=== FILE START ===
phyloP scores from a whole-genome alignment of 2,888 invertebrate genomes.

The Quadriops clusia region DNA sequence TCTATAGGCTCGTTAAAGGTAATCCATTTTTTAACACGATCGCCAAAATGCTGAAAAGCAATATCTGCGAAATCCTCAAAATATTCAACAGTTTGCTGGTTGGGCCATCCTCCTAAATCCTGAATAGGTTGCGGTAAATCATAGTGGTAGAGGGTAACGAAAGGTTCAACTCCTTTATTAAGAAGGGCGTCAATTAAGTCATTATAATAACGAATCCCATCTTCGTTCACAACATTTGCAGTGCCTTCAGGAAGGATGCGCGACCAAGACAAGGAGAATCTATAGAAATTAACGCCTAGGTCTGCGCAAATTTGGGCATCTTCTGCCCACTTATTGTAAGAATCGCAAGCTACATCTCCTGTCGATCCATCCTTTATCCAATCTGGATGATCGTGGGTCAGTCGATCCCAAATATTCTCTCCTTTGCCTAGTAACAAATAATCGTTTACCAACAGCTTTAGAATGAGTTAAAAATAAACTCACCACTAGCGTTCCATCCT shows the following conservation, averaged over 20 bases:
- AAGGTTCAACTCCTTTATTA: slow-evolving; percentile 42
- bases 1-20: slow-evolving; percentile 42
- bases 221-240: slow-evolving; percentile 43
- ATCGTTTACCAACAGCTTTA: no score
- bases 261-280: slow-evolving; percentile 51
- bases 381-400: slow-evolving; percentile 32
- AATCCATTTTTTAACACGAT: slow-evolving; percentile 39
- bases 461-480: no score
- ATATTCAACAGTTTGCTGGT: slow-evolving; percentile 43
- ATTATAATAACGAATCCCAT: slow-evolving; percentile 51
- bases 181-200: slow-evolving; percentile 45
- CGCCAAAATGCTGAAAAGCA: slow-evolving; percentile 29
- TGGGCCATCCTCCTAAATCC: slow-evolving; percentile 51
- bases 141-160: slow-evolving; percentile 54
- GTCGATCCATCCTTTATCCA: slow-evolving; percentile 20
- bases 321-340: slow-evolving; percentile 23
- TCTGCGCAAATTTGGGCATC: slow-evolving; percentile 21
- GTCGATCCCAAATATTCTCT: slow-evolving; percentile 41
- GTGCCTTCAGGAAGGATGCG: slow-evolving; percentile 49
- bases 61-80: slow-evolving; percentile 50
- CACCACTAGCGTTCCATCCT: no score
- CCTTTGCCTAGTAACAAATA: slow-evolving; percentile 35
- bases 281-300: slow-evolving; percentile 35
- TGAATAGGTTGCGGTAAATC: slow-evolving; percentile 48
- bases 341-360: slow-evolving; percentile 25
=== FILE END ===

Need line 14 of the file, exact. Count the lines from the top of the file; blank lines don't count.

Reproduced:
- CGCCAAAATGCTGAAAAGCA: slow-evolving; percentile 29